Sunday, March 03, 2013

Now we create humanoids

This is almost two years old, so they may be further now. On the other hand, from what I read in the book Physics of the Future, ASIMO is not as advanced as it seems in demos. Everything is carefully scripted, and it can't actually perceive its surroundings, unless they are specially marked. It also does not think or generate its own speech, it just plays recordings.
But the movements are better than anything I've seen.


Hercules Rockefeller said...

That will probably be true of any artificial intelligence. The kind we see in some science fiction, like Iain Banks' Culture, which is self aware and as alive as we are, probably isn't possible. I'm not a programmer but it seems like no matter how sophisticated it might be an A.I. can only react the way it's been programmed to react and in the future this might result in A.I. so sophisticated it can perfectly mimic sentience but it won't be sentient.

Eolake Stobblehouse said...

yes, and that makes for very interesting questions. How do we judge sentience? If a robot acts just like a human, can we be sure it's not sentient?

And why would something make of meat be sentient while silicone wouldn't? How'd that happen? Is there a "soul" different from the body which is the sentient part?

Hercules Rockefeller said...

If a robot acts just like a human, can we be sure it's not sentient?

Because if it's programmed to mimic sentience it can't have real sentience.

And why would something make of meat be sentient while silicone wouldn't?

The difference is that in any biological organism you have cells which by themselves achieve nothing but come together to produce something else - blood, muscle, bone, brain cells. Consciousness is the result of billions upon billions of cells which individually are nothing but working together produce consciousness.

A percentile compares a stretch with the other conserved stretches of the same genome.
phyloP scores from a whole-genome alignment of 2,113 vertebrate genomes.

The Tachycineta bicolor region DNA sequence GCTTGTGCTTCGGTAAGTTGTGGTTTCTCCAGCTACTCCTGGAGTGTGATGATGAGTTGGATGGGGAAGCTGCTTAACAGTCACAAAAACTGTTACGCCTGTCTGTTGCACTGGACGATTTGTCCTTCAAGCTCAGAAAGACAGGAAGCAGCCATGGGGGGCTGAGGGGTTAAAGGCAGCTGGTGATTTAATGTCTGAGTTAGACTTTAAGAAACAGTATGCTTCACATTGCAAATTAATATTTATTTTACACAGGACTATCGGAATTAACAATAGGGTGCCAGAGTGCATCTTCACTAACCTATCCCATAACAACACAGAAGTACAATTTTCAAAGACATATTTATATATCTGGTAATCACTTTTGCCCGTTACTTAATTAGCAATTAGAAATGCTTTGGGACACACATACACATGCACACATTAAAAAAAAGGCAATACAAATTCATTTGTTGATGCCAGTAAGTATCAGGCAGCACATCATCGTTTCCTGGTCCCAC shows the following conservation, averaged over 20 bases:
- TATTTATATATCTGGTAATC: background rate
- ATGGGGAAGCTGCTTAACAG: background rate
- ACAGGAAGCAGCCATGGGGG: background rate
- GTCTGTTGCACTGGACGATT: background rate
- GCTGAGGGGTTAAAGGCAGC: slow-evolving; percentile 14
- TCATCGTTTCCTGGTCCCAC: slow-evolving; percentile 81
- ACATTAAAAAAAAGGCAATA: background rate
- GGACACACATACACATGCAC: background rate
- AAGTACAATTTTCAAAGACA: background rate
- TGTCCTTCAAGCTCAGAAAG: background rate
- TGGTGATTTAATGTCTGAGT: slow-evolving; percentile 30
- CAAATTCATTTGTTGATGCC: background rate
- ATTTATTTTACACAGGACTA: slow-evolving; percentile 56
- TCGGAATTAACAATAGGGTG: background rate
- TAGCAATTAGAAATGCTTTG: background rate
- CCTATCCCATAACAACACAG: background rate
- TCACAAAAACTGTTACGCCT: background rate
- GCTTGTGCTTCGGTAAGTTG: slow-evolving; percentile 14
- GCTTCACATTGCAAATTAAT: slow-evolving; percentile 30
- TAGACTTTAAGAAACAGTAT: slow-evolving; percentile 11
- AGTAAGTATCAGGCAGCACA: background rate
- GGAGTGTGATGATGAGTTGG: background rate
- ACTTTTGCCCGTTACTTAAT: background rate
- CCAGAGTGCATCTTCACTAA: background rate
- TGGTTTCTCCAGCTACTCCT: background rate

With artificial intelligence, it's a program, it's electricity running through circuits. No matter how sophisticated that becomes, it's still just a program - a bunch of if, then statements and stuff like that. Biological organisms aren't programmed in the same way - the result of greater adapatability. Put another way, you could argue that individual cells are programmed but what they together combine to produce isn't programmed. The adaptability is the key. A machine can only react in ways it's been programmed to react.

Anonymous said...

As Michio Kaku said in Physics of the Future, brute computational power does not equal intelligence. Deep Blue beat Kasparov (and you can get cheap chess programs that will beat anyone not a world champion) but it can't actually think - it can only play chess. While it's tempting to say "Well, yes, but in the future--" and maybe, but most likely computers' brute calculating power will vastly increase but they won't ever be able to actually think.

Eolake Stobblehouse said...

Yes, that's an important point. Many scientists seems to think that computational complexity equals intelligence.

But some things are missing: Self awareness, importantly. And the ability and the desire to *originate* thoughts and actions.